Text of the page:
Adam Runaway

A Novel

Adam Runaway

It is 1721 and young Adam Hanaway, devastated by his father's sudden death, leaves England to seek his fortune in Lisbon, where his uncle is a successful merchant. But almost nothing turns out as Adam planned. His family's welcome is cool, and Adam's rise is thwarted by his uncle's treacherous clerk and also by a certain personal trait. He's not a coward exactly, but he is inclined to boldly put himself in dangerous situations and then at the last minute run away -- hence the nickname.

Adam certainly has a lot to learn. The Inquisition grips Portugal, and those who befriend Adam may not be well intentioned. His mother and sisters wait for him to rescue them from poverty, but he is distracted by a number of local beauties. Then he commits a social faux pas so severe he forever ruins his chances for making a good match. Swept up in a struggle that will require him to come into his manhood -- the struggle between wickedness and humanity -- it seems Adam will never find his way to success, to love, or to peace with the life fate has given him.
  • Touchstone | 
  • 448 pages | 
  • ISBN 9780743271585 | 
  • August 2006
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Reading Group Guide

Reading Group Guide Questions for Adam Runaway
  1. We learn at the beginning of the story the reasons for Adam's journey and subsequent employment. Is he a sympathetic character as a result of his circumstances? How does he change throughout his time in Portugal? What are some examples of his naïvetß and what do you feel was his greatest challenge? What would you consider are the most significant, life-changing events throughout his story? What is your opinion of Adam?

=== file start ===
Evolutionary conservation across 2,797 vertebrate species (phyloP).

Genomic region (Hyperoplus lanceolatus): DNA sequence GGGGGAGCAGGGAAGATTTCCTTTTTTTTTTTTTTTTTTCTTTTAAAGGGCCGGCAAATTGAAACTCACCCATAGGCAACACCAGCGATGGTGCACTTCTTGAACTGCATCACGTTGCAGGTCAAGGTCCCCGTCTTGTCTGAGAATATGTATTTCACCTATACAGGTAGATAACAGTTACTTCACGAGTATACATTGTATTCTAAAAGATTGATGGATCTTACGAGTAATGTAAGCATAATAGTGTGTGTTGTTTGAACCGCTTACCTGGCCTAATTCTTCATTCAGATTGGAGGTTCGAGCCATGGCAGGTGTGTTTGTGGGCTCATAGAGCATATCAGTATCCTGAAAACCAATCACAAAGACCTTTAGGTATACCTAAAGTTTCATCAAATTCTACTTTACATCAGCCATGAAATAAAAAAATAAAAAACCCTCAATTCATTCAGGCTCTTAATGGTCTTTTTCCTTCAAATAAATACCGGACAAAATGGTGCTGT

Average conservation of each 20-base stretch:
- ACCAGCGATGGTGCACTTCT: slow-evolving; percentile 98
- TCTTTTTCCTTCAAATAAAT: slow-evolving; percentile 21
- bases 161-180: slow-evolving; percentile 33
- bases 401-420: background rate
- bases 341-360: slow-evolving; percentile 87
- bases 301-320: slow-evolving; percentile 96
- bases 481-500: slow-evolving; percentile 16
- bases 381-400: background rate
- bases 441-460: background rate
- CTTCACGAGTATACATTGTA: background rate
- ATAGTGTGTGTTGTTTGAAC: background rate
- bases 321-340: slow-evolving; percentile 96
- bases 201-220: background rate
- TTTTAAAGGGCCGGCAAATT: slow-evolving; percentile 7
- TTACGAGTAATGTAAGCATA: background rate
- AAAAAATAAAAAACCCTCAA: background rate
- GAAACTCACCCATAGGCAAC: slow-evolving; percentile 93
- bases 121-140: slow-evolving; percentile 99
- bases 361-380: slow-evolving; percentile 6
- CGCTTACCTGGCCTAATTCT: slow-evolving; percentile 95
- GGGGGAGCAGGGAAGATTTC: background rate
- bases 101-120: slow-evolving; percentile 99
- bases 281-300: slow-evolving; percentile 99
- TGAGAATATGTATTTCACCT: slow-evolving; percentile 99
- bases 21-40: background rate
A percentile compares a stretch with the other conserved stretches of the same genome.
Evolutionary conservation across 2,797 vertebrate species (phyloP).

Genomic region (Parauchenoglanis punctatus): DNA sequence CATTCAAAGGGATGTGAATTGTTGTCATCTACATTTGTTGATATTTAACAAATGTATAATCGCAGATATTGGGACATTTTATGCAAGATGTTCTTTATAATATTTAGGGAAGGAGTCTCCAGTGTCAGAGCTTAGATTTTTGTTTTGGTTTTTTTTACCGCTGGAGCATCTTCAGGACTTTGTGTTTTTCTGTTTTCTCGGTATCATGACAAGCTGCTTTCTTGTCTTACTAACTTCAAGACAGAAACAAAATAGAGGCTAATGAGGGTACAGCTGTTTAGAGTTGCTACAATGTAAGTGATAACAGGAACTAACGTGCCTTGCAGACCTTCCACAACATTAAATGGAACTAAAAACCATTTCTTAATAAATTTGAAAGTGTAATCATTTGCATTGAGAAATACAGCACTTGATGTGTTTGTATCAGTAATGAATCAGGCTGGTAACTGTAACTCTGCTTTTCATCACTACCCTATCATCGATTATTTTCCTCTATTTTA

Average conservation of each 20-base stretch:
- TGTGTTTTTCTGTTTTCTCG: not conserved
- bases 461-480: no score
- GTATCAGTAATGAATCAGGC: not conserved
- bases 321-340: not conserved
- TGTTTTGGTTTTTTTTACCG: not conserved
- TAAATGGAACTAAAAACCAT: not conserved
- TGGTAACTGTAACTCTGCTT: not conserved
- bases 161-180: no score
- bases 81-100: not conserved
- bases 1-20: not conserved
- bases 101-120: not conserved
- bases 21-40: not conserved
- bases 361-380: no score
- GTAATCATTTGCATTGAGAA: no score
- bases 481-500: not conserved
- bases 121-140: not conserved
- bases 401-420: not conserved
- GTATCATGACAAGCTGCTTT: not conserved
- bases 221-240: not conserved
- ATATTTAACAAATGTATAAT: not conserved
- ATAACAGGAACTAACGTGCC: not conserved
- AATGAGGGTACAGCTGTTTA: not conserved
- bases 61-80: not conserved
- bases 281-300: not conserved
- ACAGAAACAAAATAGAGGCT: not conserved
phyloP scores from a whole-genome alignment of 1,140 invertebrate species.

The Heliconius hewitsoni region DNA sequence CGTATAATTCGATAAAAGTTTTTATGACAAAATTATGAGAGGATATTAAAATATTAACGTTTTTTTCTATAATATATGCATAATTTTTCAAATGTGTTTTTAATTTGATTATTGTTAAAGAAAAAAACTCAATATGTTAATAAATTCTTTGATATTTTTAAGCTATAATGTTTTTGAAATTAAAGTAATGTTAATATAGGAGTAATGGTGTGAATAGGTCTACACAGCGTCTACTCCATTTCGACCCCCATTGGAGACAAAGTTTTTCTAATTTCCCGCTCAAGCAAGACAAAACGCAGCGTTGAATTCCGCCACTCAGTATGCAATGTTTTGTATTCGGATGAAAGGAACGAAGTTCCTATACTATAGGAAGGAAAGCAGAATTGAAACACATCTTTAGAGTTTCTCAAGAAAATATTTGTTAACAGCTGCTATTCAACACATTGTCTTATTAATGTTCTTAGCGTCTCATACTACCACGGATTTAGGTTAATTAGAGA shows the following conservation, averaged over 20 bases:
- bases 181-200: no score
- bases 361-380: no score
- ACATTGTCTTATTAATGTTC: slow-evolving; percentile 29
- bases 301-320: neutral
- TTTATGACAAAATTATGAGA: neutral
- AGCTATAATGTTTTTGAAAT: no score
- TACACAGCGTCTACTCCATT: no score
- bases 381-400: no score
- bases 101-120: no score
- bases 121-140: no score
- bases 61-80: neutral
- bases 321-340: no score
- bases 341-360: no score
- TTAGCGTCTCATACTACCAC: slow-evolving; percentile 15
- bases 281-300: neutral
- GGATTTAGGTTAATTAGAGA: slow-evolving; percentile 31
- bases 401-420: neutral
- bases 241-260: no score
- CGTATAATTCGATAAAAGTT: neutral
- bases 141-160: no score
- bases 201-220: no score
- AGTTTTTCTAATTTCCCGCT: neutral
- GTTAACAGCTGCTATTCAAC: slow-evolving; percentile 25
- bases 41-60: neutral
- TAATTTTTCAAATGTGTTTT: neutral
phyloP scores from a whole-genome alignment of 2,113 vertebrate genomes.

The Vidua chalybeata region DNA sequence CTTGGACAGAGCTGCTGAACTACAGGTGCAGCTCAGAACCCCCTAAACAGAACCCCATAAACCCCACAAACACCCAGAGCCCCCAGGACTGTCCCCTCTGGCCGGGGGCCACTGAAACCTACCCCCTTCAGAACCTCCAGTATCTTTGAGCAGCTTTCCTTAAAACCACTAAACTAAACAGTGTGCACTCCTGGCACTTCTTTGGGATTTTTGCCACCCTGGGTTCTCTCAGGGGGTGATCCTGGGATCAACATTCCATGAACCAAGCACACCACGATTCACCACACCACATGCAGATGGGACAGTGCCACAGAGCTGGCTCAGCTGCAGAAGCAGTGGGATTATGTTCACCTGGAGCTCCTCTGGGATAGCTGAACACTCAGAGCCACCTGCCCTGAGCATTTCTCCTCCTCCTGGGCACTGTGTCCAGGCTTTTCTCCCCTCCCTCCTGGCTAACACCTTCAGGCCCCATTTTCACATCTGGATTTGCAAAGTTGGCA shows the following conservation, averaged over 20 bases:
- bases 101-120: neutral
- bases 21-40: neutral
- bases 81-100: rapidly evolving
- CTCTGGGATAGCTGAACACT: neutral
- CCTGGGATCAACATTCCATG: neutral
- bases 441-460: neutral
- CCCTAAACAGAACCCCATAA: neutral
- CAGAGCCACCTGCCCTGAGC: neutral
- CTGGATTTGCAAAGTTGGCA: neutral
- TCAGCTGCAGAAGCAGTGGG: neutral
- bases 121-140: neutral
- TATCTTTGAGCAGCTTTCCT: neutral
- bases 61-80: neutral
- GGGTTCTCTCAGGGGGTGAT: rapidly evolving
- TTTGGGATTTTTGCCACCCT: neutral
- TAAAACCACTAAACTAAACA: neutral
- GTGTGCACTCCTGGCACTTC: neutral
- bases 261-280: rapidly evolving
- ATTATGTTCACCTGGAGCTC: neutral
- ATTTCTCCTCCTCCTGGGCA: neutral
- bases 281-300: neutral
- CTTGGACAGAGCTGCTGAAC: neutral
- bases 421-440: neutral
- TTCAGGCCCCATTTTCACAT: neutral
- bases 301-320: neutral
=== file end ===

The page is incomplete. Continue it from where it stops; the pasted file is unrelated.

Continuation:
2. Adam Runaway could be called 'a novel of embarrassment'. Discuss in what ways you think this might be true statement -- or not.
  3. Discuss the character of Gomes. How do his childhood experiences affect him? Do you think he is a product of the abuse he experienced in the past? Do you think that any of his actions were justified or were they all simply immoral? Do you feel his end was a just one? Why or why not?
  4. Dona Maria Beatriz Hutchinson, Gabriella Lowther and Nancy Hanaway all represent different things to Adam. Discuss the importance of women in Adam's life. What does he learn from his experiences with each of these women?
  5. Family is a prevalent theme throughout the novel. Discuss the different examples of families within the novel. How do these families compare? In what ways are they similar? How does each family's class standing contribute to their relationships? How do Adam's views on family and responsibility change th
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About the Author

Peter Prince
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Peter Prince

Born in England and educated in America, Peter Prince is the author of seven novels, including Play Things, which won the Somerset Maugham Award, and The Great Circle, and several television and film screenplays. He lives in London.